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DCA: Widespread Job Loss in the Wake of Keystone XL Termination

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The Distribution Contractors Association (DCA) is describing President Joe Biden’s decision to rescind the cross-border permit for the Keystone XL pipeline as an unfortunate way to start an administration in the midst of a global pandemic. Many in the energy industry see the president’s move, which was one of some 30 executive actions on the first day of his administration, as the death knell of a critical project that has been in large demand for several years.

“Completing the construction of the Keystone XL pipeline would have created 10,000 good-paying American union jobs,” said Rob Darden, chief executive at DCA, in a Jan. 28 statement. “More than $2.2 billion in wages would have been paid under a Project Labor Agreement with four unions. Instead, the president just put a lot of people out of work at a time when American jobs are needed most.”

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Keystone XL would have transported more than 800,000 barrels of oil a day from Alberta, Canada to the Texas Gulf Coast. The decision to revoke the cross-border permit, which is considered the death knell of the project, comes at a time when 300 miles of the 1,200-mile project have been already been constructed.  

RELATED: “A Step Backwards”: Pipeline Industry Reacts to Biden Revoking Keystone XL Permit

“A wide range of construction contractors were involved in the building of Keystone XL, including at least five DCA contractors, and several equipment manufacturers and distributors,” said Dale Mykyte of Pe Ben USA and past DCA president. “The project owner was ready to award over $3 billion in contracts awarded to American contractors and suppliers with all new steel pipe made in America. Now, after the president’s executive action, our company will have to cut 600 jobs related to the Keystone project along with a considerable percentage of our office staff.”

In addition to delivering needed energy, Keystone XL offered significant environmental protections, including operating with net-zero emissions using 100% renewable power. The project owner had also established a $10 million Green Job Training Fund for union workers, leaving many questioning the wisdom of President Biden’s decision.

“The bottom line is that pipeline transportation is the safest, most environmentally sound way to transport energy,” said Ben Nelson of Michels Pacific Energy and current DCA president. “Unfortunately, the president’s decision will mean hundreds of millions of dollars lost for our members and thousands of jobs with it. The impacts of this action reach way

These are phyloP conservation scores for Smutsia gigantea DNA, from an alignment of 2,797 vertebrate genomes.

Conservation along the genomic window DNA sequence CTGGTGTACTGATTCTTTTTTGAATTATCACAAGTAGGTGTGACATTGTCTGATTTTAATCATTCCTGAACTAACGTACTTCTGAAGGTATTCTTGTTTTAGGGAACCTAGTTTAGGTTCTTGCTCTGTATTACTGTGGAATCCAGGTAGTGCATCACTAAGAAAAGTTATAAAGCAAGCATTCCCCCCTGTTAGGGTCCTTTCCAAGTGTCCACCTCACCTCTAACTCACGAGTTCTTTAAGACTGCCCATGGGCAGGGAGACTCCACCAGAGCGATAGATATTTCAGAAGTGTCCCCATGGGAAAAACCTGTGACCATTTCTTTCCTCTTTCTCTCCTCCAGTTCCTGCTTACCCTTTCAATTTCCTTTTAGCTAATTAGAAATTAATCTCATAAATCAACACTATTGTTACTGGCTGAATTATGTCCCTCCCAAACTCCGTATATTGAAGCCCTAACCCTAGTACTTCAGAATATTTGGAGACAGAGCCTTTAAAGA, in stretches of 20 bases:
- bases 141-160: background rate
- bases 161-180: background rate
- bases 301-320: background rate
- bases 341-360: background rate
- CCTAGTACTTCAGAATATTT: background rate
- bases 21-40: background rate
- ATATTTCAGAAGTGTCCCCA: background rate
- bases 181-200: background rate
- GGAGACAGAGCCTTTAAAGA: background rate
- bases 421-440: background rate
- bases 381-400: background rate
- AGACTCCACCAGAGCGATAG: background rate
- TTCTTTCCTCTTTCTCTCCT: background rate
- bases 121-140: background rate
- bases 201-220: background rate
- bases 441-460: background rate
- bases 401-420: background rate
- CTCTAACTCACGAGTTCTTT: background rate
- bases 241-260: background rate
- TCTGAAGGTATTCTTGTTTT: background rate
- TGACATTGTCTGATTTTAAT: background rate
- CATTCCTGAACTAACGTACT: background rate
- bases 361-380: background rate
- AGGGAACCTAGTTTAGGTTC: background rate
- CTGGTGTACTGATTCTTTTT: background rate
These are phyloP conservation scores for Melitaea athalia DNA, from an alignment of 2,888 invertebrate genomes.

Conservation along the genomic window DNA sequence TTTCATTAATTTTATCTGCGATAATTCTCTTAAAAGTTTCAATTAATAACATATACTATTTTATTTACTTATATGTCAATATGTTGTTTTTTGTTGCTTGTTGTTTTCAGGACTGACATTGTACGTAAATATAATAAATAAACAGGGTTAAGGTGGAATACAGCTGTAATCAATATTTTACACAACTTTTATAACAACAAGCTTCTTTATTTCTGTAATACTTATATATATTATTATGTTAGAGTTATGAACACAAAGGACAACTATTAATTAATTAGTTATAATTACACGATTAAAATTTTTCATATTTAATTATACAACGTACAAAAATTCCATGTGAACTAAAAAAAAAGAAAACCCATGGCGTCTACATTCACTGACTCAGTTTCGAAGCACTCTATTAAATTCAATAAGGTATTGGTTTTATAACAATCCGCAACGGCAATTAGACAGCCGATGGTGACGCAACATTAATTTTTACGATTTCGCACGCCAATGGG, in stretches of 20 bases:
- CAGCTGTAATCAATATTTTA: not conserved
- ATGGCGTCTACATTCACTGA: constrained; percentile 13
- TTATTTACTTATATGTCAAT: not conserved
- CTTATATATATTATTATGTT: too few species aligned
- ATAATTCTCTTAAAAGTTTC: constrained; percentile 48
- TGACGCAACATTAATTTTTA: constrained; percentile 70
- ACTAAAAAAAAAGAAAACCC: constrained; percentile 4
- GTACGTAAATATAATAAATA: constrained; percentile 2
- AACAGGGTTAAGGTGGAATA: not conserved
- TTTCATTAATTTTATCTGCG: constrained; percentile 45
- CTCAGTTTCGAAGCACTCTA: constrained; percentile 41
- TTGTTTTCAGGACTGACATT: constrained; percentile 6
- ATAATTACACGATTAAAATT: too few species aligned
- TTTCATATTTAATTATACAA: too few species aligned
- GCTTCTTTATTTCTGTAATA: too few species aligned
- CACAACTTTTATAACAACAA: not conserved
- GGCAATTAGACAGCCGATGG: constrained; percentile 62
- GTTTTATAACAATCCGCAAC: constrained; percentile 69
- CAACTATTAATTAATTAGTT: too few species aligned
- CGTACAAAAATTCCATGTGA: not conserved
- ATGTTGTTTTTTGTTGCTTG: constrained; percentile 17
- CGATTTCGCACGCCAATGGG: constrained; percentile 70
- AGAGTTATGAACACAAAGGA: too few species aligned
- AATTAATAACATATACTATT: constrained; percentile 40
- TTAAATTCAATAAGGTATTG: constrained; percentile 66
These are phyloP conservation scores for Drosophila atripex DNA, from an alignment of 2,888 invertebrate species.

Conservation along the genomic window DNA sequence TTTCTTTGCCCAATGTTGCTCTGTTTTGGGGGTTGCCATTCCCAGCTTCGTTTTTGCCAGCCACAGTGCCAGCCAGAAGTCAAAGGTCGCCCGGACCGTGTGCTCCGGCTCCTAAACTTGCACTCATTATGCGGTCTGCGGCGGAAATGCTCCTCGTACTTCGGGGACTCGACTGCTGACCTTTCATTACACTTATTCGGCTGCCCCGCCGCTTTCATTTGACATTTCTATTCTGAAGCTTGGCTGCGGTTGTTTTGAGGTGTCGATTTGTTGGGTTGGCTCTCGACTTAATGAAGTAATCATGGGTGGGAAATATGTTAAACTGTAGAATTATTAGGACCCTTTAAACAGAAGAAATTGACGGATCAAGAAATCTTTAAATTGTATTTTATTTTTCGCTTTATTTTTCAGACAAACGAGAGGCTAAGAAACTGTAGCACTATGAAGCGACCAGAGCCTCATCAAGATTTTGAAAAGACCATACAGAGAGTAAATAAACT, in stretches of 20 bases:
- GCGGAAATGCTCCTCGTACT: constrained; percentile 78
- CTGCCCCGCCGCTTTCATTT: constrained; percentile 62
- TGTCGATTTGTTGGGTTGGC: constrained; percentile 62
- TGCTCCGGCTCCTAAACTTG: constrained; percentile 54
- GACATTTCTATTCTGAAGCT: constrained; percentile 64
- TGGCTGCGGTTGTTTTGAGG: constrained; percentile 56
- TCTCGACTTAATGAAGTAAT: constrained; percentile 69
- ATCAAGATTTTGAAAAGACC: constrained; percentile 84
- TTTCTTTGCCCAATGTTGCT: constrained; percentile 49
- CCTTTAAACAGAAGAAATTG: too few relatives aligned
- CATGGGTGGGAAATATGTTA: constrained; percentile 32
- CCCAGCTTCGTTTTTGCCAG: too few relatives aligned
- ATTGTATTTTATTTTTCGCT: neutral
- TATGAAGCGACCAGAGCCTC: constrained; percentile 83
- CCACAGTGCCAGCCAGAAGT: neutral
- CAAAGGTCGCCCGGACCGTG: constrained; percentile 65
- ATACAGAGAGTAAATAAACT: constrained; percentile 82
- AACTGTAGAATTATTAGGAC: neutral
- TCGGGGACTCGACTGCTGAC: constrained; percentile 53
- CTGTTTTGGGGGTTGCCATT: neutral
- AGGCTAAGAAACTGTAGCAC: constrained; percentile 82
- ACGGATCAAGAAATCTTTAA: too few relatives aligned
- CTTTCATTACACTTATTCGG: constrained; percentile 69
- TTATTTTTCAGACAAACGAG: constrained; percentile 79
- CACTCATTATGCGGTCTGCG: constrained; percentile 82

beyond those companies participating in the project – this hurts all sectors of the energy industry. We’re doing all we can to keep our people on the job. The last thing we should be doing is cutting jobs from an already struggling economy.”

The termination of Keystone XL is shortsighted on many levels, starting with impacts on the environment. Even government analysis shows that pipelines emit significantly less emissions compared to other modes of transportation. Denying construction of Keystone XL will inevitably result in moving American energy delivered by train, truck or other transportation modes, bringing greater emissions, increased pollution and more congestion on American roads and highways.

The immediate economic consequences are not lost on DCA’s leadership. “The ramifications of President Biden’s action on Keystone XL will not be limited to job loss in our industry,” Nelson added. “This will hurt Americans who rely on transportation of energy for their homes and businesses, as well as the people doing the work to make that happen. President Biden needs to take a hard look and evaluate the consequences of this political decision.”

DCA represents contractors, suppliers and manufacturers who provide distribution construction services including installation, replacement and rehabilitation of gas pipelines and fiber-optic, cable and duct systems in communities across the country.

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